33. Phil Nash says:

    Spoke too soon! http://pastebin.com/seQ5By6t – almost readable now.

    That's it – before I tweak it anymore. Eric I hate you (and I mean that in the best possible way).

  34. BTW: My design criteria.

    I already mentioned that I allowed myself to be a little more "clever" simply because the "KISS" space was already well represented. However, I also wanted to do it in an entirely functional style, using only immutable constructs (so I didn't use StringBuilder, for example).

    There is a loss of efficiency as a result (insignificant in this example, but if scaled up it may become a problem). However I think I have still minimised the number of new string allocations (at least in this version: http://pastebin.com/NxnKEqsu – yes I couldn't resist it, sorry).

    While it started out ugly, as I iterated it a bit it got cleaner and cleaner. I think the last result (or perhaps the penultimate one) is perhaps as readable as the imperative versions (maybe more so if you're used to looking at functional code).

    Obviously, being functional, I had to go for recursion. If I was trying to do it iteratively (with an imperative approach) I would have had to maintain my own stack anyway. This could be minimised if there were parent pointers. That's the only time I would have missed them.

  35. Leo Bushkin says:

    Eric, your solution is quite elegant, and along the same lines I was originally thinking. Rather than post a doppleganger, here's a functional version I came up with. It's a recursive implementation as well that uses a divide & conquer strategy.

    It relies on two streaming extension methods: UniqueFirst( ) and UniqueLast( ) which address the problem of "do something different with the first/last element of a sequence". This implementation isn't ideal for large trees, as the string allocation will rapidly become a significant fraction of the runnng time. It would, however, be fairly easy to restructure it to pass a StringBuilder around – I leave that as an exercise for others.

    Here's the code:

       sealed class Dumper

       {

           static public string Dump(Node root)

           {

               // Uncomment the ToArray() call if not using .NET 4.0

               return string.Join("n", DumpLines(root)/*.ToArray()*/);

           }

           static private IEnumerable<string> DumpLines(Node node)

           {

               yield return node.Text; // return self first

               // apply different line-connectors to last child than the first

               // divide into equivalent subproblems, and recurse (divide+conquer)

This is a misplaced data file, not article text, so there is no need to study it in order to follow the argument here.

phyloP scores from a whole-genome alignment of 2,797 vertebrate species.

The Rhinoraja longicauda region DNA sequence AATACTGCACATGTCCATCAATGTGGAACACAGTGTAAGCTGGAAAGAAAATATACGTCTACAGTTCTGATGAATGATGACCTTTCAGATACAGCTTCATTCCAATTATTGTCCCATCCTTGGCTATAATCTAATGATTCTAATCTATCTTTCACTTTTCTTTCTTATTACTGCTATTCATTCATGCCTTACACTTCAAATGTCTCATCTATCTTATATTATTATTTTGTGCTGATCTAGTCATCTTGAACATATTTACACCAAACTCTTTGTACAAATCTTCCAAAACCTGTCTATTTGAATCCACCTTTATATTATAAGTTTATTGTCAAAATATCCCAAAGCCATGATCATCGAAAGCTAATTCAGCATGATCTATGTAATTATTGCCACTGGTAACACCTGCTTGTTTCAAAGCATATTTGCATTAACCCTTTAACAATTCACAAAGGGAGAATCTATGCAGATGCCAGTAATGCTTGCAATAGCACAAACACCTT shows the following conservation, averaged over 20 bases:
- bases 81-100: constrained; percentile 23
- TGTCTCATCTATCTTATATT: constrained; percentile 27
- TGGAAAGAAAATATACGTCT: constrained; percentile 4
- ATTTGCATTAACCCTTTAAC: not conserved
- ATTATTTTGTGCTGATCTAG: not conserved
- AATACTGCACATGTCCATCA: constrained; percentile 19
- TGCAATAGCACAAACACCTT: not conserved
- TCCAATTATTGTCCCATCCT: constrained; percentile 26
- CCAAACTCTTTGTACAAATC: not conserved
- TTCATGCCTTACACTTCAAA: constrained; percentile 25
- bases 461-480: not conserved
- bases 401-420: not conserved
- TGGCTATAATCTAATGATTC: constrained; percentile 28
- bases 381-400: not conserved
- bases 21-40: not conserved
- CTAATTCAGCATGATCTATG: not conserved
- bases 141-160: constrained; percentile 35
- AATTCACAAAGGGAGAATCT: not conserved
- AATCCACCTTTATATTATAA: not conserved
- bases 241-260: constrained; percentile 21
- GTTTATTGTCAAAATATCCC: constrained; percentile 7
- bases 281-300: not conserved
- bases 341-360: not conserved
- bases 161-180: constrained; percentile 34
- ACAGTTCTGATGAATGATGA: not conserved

foreach (var line in node.Children.UniqueLast(

                   c => DumpLines(c).UniqueFirst(s => "├─" + s, s => "│ " + s),

                   c => DumpLines(c).UniqueFirst(s => "└─" + s, s => "  " + s))

                   .SelectMany(s => s))

                   yield return line;

           }

       }

       static class RecurseExt

       {

           // Applies the first() selector to the first item of the sequence, and other() to all others. Streams the results.

           public static IEnumerable<TR> UniqueFirst<T,TR>( this IEnumerable<T> seq, Func<T,TR> first, Func<T,TR> other )

           {

               using (var iter = seq.GetEnumerator())

               {

                   if (iter.MoveNext())

                       yield return first(iter.Current);

                   while (iter.MoveNext())

                       yield return other(iter.Current);

               }

           }

           // Applies the last() selector to the last item of the sequence, and other() to all others. Streams the results.

           public static IEnumerable<TR> UniqueLast<T,TR>( this IEnumerable<T> seq, Func<T,TR> other, Func<T,TR> last )

           {

               T current = default(T);

               using (var iter = seq.GetEnumerator())

               {

                   if (iter.MoveNext())

                   {

                       current = iter.Current;

                       while (iter.MoveNext())

                       {

                           yield return other(current);

                           current = iter.Current;

                       }

                       yield return last(current);

                   }

               }

           }

       }

  36. Leo Bushkin says:

    Interestingly, after thinking about this on my drive home. I realized that I could have used Aggregate() instead of UniqueFirst() and UniqueLast() – but it would make the code that much harder to understand. So I'm going to stand by my implementation even though it's a bit more code.

    I also could have pushed the string.Join( ) call down into the DumpLines( ) method which would cut down on the total number of string allocations/concatenations. I'm just not sure it's worth the added complexity.

  37. Chris B says:

    (I thought I posted this earlier, so apologies if I double post)